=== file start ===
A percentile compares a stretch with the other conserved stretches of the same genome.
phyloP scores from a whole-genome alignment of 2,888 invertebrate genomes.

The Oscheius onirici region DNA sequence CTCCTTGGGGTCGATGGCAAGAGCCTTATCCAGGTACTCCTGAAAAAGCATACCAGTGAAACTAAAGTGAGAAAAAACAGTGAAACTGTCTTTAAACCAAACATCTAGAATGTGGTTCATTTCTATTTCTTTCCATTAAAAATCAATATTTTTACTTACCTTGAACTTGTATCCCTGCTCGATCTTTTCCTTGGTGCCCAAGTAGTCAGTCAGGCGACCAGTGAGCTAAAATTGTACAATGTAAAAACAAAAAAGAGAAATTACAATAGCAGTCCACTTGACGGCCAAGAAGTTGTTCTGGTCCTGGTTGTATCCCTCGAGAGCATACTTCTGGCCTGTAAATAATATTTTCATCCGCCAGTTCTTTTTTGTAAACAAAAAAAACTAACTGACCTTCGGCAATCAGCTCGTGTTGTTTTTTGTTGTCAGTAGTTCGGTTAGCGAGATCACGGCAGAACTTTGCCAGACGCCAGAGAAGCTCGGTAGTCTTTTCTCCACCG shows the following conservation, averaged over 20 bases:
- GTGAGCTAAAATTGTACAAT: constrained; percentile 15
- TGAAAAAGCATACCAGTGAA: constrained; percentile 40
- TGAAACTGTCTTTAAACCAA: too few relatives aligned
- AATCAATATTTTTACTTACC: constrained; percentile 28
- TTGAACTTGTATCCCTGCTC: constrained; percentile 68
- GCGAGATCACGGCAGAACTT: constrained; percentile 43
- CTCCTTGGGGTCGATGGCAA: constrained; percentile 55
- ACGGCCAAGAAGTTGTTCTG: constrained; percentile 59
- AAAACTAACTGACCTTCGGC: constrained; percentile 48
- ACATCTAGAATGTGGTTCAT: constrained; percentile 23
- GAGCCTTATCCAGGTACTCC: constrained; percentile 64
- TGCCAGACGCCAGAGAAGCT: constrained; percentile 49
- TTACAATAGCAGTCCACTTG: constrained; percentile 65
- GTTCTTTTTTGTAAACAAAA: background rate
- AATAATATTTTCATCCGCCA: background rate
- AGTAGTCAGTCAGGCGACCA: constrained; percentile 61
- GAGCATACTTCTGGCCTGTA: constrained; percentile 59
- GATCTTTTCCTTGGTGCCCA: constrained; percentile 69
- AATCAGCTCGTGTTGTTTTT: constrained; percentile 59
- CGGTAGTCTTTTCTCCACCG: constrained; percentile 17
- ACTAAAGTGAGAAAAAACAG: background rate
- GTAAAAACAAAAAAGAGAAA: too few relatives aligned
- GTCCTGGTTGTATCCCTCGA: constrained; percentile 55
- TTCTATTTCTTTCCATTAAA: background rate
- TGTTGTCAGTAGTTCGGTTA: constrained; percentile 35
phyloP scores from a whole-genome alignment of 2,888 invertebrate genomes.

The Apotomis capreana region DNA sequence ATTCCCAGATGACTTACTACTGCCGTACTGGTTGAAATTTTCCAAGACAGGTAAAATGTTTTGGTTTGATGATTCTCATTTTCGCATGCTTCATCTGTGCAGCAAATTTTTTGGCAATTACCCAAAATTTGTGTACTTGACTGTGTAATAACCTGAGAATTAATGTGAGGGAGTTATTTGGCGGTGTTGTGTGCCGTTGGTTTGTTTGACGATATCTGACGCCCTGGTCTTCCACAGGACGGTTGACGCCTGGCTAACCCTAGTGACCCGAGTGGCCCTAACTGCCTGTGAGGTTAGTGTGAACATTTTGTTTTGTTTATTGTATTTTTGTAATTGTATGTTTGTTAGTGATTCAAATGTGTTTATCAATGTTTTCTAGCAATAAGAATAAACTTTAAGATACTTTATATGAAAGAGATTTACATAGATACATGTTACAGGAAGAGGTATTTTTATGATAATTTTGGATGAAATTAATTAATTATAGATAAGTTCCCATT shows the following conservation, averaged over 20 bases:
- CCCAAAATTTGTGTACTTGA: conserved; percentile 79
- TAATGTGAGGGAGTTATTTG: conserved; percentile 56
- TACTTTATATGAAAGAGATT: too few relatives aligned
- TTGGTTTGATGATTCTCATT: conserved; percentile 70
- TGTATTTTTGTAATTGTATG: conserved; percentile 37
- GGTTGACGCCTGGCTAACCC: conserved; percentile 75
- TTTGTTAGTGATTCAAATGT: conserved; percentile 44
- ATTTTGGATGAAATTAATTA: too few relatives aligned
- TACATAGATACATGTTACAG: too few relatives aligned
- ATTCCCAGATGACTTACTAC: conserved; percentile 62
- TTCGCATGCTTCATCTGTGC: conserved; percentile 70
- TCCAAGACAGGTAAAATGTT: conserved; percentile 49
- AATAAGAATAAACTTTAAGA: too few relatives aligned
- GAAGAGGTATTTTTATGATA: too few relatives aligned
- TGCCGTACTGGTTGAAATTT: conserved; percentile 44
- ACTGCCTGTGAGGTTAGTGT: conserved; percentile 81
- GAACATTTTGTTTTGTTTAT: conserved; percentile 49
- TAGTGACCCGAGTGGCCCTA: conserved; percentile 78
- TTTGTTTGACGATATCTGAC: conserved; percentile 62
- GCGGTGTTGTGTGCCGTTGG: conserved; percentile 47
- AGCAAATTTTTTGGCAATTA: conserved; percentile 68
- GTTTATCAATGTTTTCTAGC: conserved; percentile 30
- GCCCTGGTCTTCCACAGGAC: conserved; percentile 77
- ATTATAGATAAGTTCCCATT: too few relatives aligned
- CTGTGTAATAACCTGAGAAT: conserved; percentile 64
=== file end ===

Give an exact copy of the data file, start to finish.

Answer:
A percentile compares a stretch with the other conserved stretches of the same genome.
phyloP scores from a whole-genome alignment of 2,888 invertebrate genomes.

The Oscheius onirici region DNA sequence CTCCTTGGGGTCGATGGCAAGAGCCTTATCCAGGTACTCCTGAAAAAGCATACCAGTGAAACTAAAGTGAGAAAAAACAGTGAAACTGTCTTTAAACCAAACATCTAGAATGTGGTTCATTTCTATTTCTTTCCATTAAAAATCAATATTTTTACTTACCTTGAACTTGTATCCCTGCTCGATCTTTTCCTTGGTGCCCAAGTAGTCAGTCAGGCGACCAGTGAGCTAAAATTGTACAATGTAAAAACAAAAAAGAGAAATTACAATAGCAGTCCACTTGACGGCCAAGAAGTTGTTCTGGTCCTGGTTGTATCCCTCGAGAGCATACTTCTGGCCTGTAAATAATATTTTCATCCGCCAGTTCTTTTTTGTAAACAAAAAAAACTAACTGACCTTCGGCAATCAGCTCGTGTTGTTTTTTGTTGTCAGTAGTTCGGTTAGCGAGATCACGGCAGAACTTTGCCAGACGCCAGAGAAGCTCGGTAGTCTTTTCTCCACCG shows the following conservation, averaged over 20 bases:
- GTGAGCTAAAATTGTACAAT: constrained; percentile 15
- TGAAAAAGCATACCAGTGAA: constrained; percentile 40
- TGAAACTGTCTTTAAACCAA: too few relatives aligned
- AATCAATATTTTTACTTACC: constrained; percentile 28
- TTGAACTTGTATCCCTGCTC: constrained; percentile 68
- GCGAGATCACGGCAGAACTT: constrained; percentile 43
- CTCCTTGGGGTCGATGGCAA: constrained; percentile 55
- ACGGCCAAGAAGTTGTTCTG: constrained; percentile 59
- AAAACTAACTGACCTTCGGC: constrained; percentile 48
- ACATCTAGAATGTGGTTCAT: constrained; percentile 23
- GAGCCTTATCCAGGTACTCC: constrained; percentile 64
- TGCCAGACGCCAGAGAAGCT: constrained; percentile 49
- TTACAATAGCAGTCCACTTG: constrained; percentile 65
- GTTCTTTTTTGTAAACAAAA: background rate
- AATAATATTTTCATCCGCCA: background rate
- AGTAGTCAGTCAGGCGACCA: constrained; percentile 61
- GAGCATACTTCTGGCCTGTA: constrained; percentile 59
- GATCTTTTCCTTGGTGCCCA: constrained; percentile 69
- AATCAGCTCGTGTTGTTTTT: constrained; percentile 59
- CGGTAGTCTTTTCTCCACCG: constrained; percentile 17
- ACTAAAGTGAGAAAAAACAG: background rate
- GTAAAAACAAAAAAGAGAAA: too few relatives aligned
- GTCCTGGTTGTATCCCTCGA: constrained; percentile 55
- TTCTATTTCTTTCCATTAAA: background rate
- TGTTGTCAGTAGTTCGGTTA: constrained; percentile 35
phyloP scores from a whole-genome alignment of 2,888 invertebrate genomes.

The Apotomis capreana region DNA sequence ATTCCCAGATGACTTACTACTGCCGTACTGGTTGAAATTTTCCAAGACAGGTAAAATGTTTTGGTTTGATGATTCTCATTTTCGCATGCTTCATCTGTGCAGCAAATTTTTTGGCAATTACCCAAAATTTGTGTACTTGACTGTGTAATAACCTGAGAATTAATGTGAGGGAGTTATTTGGCGGTGTTGTGTGCCGTTGGTTTGTTTGACGATATCTGACGCCCTGGTCTTCCACAGGACGGTTGACGCCTGGCTAACCCTAGTGACCCGAGTGGCCCTAACTGCCTGTGAGGTTAGTGTGAACATTTTGTTTTGTTTATTGTATTTTTGTAATTGTATGTTTGTTAGTGATTCAAATGTGTTTATCAATGTTTTCTAGCAATAAGAATAAACTTTAAGATACTTTATATGAAAGAGATTTACATAGATACATGTTACAGGAAGAGGTATTTTTATGATAATTTTGGATGAAATTAATTAATTATAGATAAGTTCCCATT shows the following conservation, averaged over 20 bases:
- CCCAAAATTTGTGTACTTGA: conserved; percentile 79
- TAATGTGAGGGAGTTATTTG: conserved; percentile 56
- TACTTTATATGAAAGAGATT: too few relatives aligned
- TTGGTTTGATGATTCTCATT: conserved; percentile 70
- TGTATTTTTGTAATTGTATG: conserved; percentile 37
- GGTTGACGCCTGGCTAACCC: conserved; percentile 75
- TTTGTTAGTGATTCAAATGT: conserved; percentile 44
- ATTTTGGATGAAATTAATTA: too few relatives aligned
- TACATAGATACATGTTACAG: too few relatives aligned
- ATTCCCAGATGACTTACTAC: conserved; percentile 62
- TTCGCATGCTTCATCTGTGC: conserved; percentile 70
- TCCAAGACAGGTAAAATGTT: conserved; percentile 49
- AATAAGAATAAACTTTAAGA: too few relatives aligned
- GAAGAGGTATTTTTATGATA: too few relatives aligned
- TGCCGTACTGGTTGAAATTT: conserved; percentile 44
- ACTGCCTGTGAGGTTAGTGT: conserved; percentile 81
- GAACATTTTGTTTTGTTTAT: conserved; percentile 49
- TAGTGACCCGAGTGGCCCTA: conserved; percentile 78
- TTTGTTTGACGATATCTGAC: conserved; percentile 62
- GCGGTGTTGTGTGCCGTTGG: conserved; percentile 47
- AGCAAATTTTTTGGCAATTA: conserved; percentile 68
- GTTTATCAATGTTTTCTAGC: conserved; percentile 30
- GCCCTGGTCTTCCACAGGAC: conserved; percentile 77
- ATTATAGATAAGTTCCCATT: too few relatives aligned
- CTGTGTAATAACCTGAGAAT: conserved; percentile 64